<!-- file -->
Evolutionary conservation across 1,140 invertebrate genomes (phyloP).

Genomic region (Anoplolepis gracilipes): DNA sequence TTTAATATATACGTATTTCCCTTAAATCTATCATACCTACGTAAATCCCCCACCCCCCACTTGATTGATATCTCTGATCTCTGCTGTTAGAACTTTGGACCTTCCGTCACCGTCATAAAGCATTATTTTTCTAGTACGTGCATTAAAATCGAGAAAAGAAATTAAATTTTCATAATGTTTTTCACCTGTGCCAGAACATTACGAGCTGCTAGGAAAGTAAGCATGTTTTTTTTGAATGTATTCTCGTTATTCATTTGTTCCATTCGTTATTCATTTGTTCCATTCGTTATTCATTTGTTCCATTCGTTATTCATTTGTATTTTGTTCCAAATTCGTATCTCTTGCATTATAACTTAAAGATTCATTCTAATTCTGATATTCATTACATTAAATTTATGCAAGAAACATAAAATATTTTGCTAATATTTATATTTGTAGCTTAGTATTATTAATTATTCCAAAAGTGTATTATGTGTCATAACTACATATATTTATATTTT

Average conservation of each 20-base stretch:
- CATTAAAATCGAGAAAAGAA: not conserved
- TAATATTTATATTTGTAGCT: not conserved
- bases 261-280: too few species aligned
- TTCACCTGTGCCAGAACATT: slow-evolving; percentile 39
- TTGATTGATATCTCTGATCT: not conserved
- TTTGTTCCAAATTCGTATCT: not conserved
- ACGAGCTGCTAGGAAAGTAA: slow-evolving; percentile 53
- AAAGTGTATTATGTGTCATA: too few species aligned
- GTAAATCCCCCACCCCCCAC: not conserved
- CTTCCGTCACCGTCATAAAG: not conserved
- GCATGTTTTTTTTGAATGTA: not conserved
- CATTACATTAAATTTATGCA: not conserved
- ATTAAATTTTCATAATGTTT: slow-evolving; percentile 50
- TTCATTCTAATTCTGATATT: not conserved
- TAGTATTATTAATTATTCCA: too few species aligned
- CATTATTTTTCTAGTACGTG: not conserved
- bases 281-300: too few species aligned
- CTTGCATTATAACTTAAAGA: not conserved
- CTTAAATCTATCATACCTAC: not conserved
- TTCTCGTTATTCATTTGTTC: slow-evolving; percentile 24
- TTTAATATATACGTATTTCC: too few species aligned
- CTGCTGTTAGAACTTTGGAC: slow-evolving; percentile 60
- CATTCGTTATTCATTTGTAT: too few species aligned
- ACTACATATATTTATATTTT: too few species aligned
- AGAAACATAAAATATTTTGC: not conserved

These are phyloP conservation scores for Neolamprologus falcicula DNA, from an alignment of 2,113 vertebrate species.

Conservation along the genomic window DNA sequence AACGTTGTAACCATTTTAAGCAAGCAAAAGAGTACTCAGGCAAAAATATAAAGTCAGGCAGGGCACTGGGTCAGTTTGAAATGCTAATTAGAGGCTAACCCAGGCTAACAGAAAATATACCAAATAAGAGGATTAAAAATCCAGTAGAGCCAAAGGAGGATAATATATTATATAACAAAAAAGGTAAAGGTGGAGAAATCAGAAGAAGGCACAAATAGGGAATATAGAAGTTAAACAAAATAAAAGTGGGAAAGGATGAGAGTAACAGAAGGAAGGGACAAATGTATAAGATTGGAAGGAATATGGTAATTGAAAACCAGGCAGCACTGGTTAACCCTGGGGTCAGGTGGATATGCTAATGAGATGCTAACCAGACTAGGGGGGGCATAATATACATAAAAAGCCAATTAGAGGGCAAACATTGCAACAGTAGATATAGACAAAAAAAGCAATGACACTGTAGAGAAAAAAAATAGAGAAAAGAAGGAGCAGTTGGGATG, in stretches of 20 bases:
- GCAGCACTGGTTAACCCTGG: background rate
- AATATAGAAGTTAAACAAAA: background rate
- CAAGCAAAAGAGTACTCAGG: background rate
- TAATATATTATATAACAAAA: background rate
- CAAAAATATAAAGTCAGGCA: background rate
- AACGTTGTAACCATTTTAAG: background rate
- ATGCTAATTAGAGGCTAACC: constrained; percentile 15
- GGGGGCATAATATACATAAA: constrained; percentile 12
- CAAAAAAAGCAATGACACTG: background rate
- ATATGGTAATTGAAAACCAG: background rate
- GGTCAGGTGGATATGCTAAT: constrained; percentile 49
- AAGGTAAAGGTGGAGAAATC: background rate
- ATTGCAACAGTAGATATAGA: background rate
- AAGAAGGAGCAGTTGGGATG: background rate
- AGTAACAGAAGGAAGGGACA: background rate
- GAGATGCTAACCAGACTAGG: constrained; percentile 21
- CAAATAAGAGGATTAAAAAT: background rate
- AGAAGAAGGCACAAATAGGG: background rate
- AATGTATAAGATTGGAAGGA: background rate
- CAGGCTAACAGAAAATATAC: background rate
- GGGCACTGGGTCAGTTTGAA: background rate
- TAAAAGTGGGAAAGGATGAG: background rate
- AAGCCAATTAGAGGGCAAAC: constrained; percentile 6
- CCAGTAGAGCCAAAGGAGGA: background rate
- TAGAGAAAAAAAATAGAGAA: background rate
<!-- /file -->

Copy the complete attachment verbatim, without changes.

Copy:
Evolutionary conservation across 1,140 invertebrate genomes (phyloP).

Genomic region (Anoplolepis gracilipes): DNA sequence TTTAATATATACGTATTTCCCTTAAATCTATCATACCTACGTAAATCCCCCACCCCCCACTTGATTGATATCTCTGATCTCTGCTGTTAGAACTTTGGACCTTCCGTCACCGTCATAAAGCATTATTTTTCTAGTACGTGCATTAAAATCGAGAAAAGAAATTAAATTTTCATAATGTTTTTCACCTGTGCCAGAACATTACGAGCTGCTAGGAAAGTAAGCATGTTTTTTTTGAATGTATTCTCGTTATTCATTTGTTCCATTCGTTATTCATTTGTTCCATTCGTTATTCATTTGTTCCATTCGTTATTCATTTGTATTTTGTTCCAAATTCGTATCTCTTGCATTATAACTTAAAGATTCATTCTAATTCTGATATTCATTACATTAAATTTATGCAAGAAACATAAAATATTTTGCTAATATTTATATTTGTAGCTTAGTATTATTAATTATTCCAAAAGTGTATTATGTGTCATAACTACATATATTTATATTTT

Average conservation of each 20-base stretch:
- CATTAAAATCGAGAAAAGAA: not conserved
- TAATATTTATATTTGTAGCT: not conserved
- bases 261-280: too few species aligned
- TTCACCTGTGCCAGAACATT: slow-evolving; percentile 39
- TTGATTGATATCTCTGATCT: not conserved
- TTTGTTCCAAATTCGTATCT: not conserved
- ACGAGCTGCTAGGAAAGTAA: slow-evolving; percentile 53
- AAAGTGTATTATGTGTCATA: too few species aligned
- GTAAATCCCCCACCCCCCAC: not conserved
- CTTCCGTCACCGTCATAAAG: not conserved
- GCATGTTTTTTTTGAATGTA: not conserved
- CATTACATTAAATTTATGCA: not conserved
- ATTAAATTTTCATAATGTTT: slow-evolving; percentile 50
- TTCATTCTAATTCTGATATT: not conserved
- TAGTATTATTAATTATTCCA: too few species aligned
- CATTATTTTTCTAGTACGTG: not conserved
- bases 281-300: too few species aligned
- CTTGCATTATAACTTAAAGA: not conserved
- CTTAAATCTATCATACCTAC: not conserved
- TTCTCGTTATTCATTTGTTC: slow-evolving; percentile 24
- TTTAATATATACGTATTTCC: too few species aligned
- CTGCTGTTAGAACTTTGGAC: slow-evolving; percentile 60
- CATTCGTTATTCATTTGTAT: too few species aligned
- ACTACATATATTTATATTTT: too few species aligned
- AGAAACATAAAATATTTTGC: not conserved

These are phyloP conservation scores for Neolamprologus falcicula DNA, from an alignment of 2,113 vertebrate species.

Conservation along the genomic window DNA sequence AACGTTGTAACCATTTTAAGCAAGCAAAAGAGTACTCAGGCAAAAATATAAAGTCAGGCAGGGCACTGGGTCAGTTTGAAATGCTAATTAGAGGCTAACCCAGGCTAACAGAAAATATACCAAATAAGAGGATTAAAAATCCAGTAGAGCCAAAGGAGGATAATATATTATATAACAAAAAAGGTAAAGGTGGAGAAATCAGAAGAAGGCACAAATAGGGAATATAGAAGTTAAACAAAATAAAAGTGGGAAAGGATGAGAGTAACAGAAGGAAGGGACAAATGTATAAGATTGGAAGGAATATGGTAATTGAAAACCAGGCAGCACTGGTTAACCCTGGGGTCAGGTGGATATGCTAATGAGATGCTAACCAGACTAGGGGGGGCATAATATACATAAAAAGCCAATTAGAGGGCAAACATTGCAACAGTAGATATAGACAAAAAAAGCAATGACACTGTAGAGAAAAAAAATAGAGAAAAGAAGGAGCAGTTGGGATG, in stretches of 20 bases:
- GCAGCACTGGTTAACCCTGG: background rate
- AATATAGAAGTTAAACAAAA: background rate
- CAAGCAAAAGAGTACTCAGG: background rate
- TAATATATTATATAACAAAA: background rate
- CAAAAATATAAAGTCAGGCA: background rate
- AACGTTGTAACCATTTTAAG: background rate
- ATGCTAATTAGAGGCTAACC: constrained; percentile 15
- GGGGGCATAATATACATAAA: constrained; percentile 12
- CAAAAAAAGCAATGACACTG: background rate
- ATATGGTAATTGAAAACCAG: background rate
- GGTCAGGTGGATATGCTAAT: constrained; percentile 49
- AAGGTAAAGGTGGAGAAATC: background rate
- ATTGCAACAGTAGATATAGA: background rate
- AAGAAGGAGCAGTTGGGATG: background rate
- AGTAACAGAAGGAAGGGACA: background rate
- GAGATGCTAACCAGACTAGG: constrained; percentile 21
- CAAATAAGAGGATTAAAAAT: background rate
- AGAAGAAGGCACAAATAGGG: background rate
- AATGTATAAGATTGGAAGGA: background rate
- CAGGCTAACAGAAAATATAC: background rate
- GGGCACTGGGTCAGTTTGAA: background rate
- TAAAAGTGGGAAAGGATGAG: background rate
- AAGCCAATTAGAGGGCAAAC: constrained; percentile 6
- CCAGTAGAGCCAAAGGAGGA: background rate
- TAGAGAAAAAAAATAGAGAA: background rate